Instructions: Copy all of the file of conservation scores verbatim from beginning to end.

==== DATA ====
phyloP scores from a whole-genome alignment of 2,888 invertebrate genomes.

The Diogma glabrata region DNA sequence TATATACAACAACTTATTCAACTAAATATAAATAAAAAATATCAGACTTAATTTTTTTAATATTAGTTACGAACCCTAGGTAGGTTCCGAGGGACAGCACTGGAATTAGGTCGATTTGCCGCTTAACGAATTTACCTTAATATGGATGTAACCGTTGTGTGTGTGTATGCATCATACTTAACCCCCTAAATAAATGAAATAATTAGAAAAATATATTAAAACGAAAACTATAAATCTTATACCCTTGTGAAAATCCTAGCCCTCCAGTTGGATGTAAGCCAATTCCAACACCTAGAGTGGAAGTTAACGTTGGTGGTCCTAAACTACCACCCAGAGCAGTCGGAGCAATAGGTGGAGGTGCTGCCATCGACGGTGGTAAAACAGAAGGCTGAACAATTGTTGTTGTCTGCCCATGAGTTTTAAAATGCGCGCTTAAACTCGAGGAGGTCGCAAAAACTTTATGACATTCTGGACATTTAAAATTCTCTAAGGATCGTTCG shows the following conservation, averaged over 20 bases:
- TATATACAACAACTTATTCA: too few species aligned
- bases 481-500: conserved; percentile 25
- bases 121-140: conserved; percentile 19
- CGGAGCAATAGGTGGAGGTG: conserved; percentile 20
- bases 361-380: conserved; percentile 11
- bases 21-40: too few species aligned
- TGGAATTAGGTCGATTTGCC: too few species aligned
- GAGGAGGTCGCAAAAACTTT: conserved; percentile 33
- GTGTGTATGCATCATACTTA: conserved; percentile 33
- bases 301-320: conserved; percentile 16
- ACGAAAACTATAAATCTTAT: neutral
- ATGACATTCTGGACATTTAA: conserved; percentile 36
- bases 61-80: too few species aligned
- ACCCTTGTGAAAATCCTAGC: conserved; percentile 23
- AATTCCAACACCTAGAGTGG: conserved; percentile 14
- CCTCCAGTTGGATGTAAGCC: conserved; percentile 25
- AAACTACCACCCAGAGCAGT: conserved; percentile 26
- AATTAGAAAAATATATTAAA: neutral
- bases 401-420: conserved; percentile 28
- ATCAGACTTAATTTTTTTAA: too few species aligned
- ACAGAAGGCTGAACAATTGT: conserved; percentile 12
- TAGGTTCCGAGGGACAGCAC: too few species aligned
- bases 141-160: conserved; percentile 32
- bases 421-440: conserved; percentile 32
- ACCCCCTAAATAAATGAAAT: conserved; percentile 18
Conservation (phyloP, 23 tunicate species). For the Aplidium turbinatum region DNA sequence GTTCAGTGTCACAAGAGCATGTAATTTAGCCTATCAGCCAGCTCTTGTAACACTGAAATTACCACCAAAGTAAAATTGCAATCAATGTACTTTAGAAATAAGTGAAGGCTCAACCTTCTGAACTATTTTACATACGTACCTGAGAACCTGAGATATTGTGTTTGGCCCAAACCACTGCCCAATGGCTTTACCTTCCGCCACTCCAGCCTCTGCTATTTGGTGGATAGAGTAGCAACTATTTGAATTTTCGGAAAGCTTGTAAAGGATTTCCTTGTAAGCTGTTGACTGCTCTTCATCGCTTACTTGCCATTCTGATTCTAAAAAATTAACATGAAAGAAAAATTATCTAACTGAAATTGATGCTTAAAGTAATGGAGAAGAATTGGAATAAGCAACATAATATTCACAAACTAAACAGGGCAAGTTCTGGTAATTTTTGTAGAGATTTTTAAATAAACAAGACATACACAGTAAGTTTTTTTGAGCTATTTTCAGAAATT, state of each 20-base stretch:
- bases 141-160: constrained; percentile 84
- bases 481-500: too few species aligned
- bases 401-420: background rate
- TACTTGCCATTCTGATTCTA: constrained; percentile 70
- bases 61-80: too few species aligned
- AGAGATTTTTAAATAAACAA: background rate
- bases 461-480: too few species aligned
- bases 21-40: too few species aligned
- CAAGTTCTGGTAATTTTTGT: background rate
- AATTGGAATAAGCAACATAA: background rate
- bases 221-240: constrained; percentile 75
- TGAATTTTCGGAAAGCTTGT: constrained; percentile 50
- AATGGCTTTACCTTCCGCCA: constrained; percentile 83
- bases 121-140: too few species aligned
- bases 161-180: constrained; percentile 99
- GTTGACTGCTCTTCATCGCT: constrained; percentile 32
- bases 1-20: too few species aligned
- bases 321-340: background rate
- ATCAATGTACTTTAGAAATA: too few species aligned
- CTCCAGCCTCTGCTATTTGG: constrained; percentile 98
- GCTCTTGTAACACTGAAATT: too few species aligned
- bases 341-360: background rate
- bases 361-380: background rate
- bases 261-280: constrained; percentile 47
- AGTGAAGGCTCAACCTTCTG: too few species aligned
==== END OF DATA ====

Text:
phyloP scores from a whole-genome alignment of 2,888 invertebrate genomes.

The Diogma glabrata region DNA sequence TATATACAACAACTTATTCAACTAAATATAAATAAAAAATATCAGACTTAATTTTTTTAATATTAGTTACGAACCCTAGGTAGGTTCCGAGGGACAGCACTGGAATTAGGTCGATTTGCCGCTTAACGAATTTACCTTAATATGGATGTAACCGTTGTGTGTGTGTATGCATCATACTTAACCCCCTAAATAAATGAAATAATTAGAAAAATATATTAAAACGAAAACTATAAATCTTATACCCTTGTGAAAATCCTAGCCCTCCAGTTGGATGTAAGCCAATTCCAACACCTAGAGTGGAAGTTAACGTTGGTGGTCCTAAACTACCACCCAGAGCAGTCGGAGCAATAGGTGGAGGTGCTGCCATCGACGGTGGTAAAACAGAAGGCTGAACAATTGTTGTTGTCTGCCCATGAGTTTTAAAATGCGCGCTTAAACTCGAGGAGGTCGCAAAAACTTTATGACATTCTGGACATTTAAAATTCTCTAAGGATCGTTCG shows the following conservation, averaged over 20 bases:
- TATATACAACAACTTATTCA: too few species aligned
- bases 481-500: conserved; percentile 25
- bases 121-140: conserved; percentile 19
- CGGAGCAATAGGTGGAGGTG: conserved; percentile 20
- bases 361-380: conserved; percentile 11
- bases 21-40: too few species aligned
- TGGAATTAGGTCGATTTGCC: too few species aligned
- GAGGAGGTCGCAAAAACTTT: conserved; percentile 33
- GTGTGTATGCATCATACTTA: conserved; percentile 33
- bases 301-320: conserved; percentile 16
- ACGAAAACTATAAATCTTAT: neutral
- ATGACATTCTGGACATTTAA: conserved; percentile 36
- bases 61-80: too few species aligned
- ACCCTTGTGAAAATCCTAGC: conserved; percentile 23
- AATTCCAACACCTAGAGTGG: conserved; percentile 14
- CCTCCAGTTGGATGTAAGCC: conserved; percentile 25
- AAACTACCACCCAGAGCAGT: conserved; percentile 26
- AATTAGAAAAATATATTAAA: neutral
- bases 401-420: conserved; percentile 28
- ATCAGACTTAATTTTTTTAA: too few species aligned
- ACAGAAGGCTGAACAATTGT: conserved; percentile 12
- TAGGTTCCGAGGGACAGCAC: too few species aligned
- bases 141-160: conserved; percentile 32
- bases 421-440: conserved; percentile 32
- ACCCCCTAAATAAATGAAAT: conserved; percentile 18
Conservation (phyloP, 23 tunicate species). For the Aplidium turbinatum region DNA sequence GTTCAGTGTCACAAGAGCATGTAATTTAGCCTATCAGCCAGCTCTTGTAACACTGAAATTACCACCAAAGTAAAATTGCAATCAATGTACTTTAGAAATAAGTGAAGGCTCAACCTTCTGAACTATTTTACATACGTACCTGAGAACCTGAGATATTGTGTTTGGCCCAAACCACTGCCCAATGGCTTTACCTTCCGCCACTCCAGCCTCTGCTATTTGGTGGATAGAGTAGCAACTATTTGAATTTTCGGAAAGCTTGTAAAGGATTTCCTTGTAAGCTGTTGACTGCTCTTCATCGCTTACTTGCCATTCTGATTCTAAAAAATTAACATGAAAGAAAAATTATCTAACTGAAATTGATGCTTAAAGTAATGGAGAAGAATTGGAATAAGCAACATAATATTCACAAACTAAACAGGGCAAGTTCTGGTAATTTTTGTAGAGATTTTTAAATAAACAAGACATACACAGTAAGTTTTTTTGAGCTATTTTCAGAAATT, state of each 20-base stretch:
- bases 141-160: constrained; percentile 84
- bases 481-500: too few species aligned
- bases 401-420: background rate
- TACTTGCCATTCTGATTCTA: constrained; percentile 70
- bases 61-80: too few species aligned
- AGAGATTTTTAAATAAACAA: background rate
- bases 461-480: too few species aligned
- bases 21-40: too few species aligned
- CAAGTTCTGGTAATTTTTGT: background rate
- AATTGGAATAAGCAACATAA: background rate
- bases 221-240: constrained; percentile 75
- TGAATTTTCGGAAAGCTTGT: constrained; percentile 50
- AATGGCTTTACCTTCCGCCA: constrained; percentile 83
- bases 121-140: too few species aligned
- bases 161-180: constrained; percentile 99
- GTTGACTGCTCTTCATCGCT: constrained; percentile 32
- bases 1-20: too few species aligned
- bases 321-340: background rate
- ATCAATGTACTTTAGAAATA: too few species aligned
- CTCCAGCCTCTGCTATTTGG: constrained; percentile 98
- GCTCTTGTAACACTGAAATT: too few species aligned
- bases 341-360: background rate
- bases 361-380: background rate
- bases 261-280: constrained; percentile 47
- AGTGAAGGCTCAACCTTCTG: too few species aligned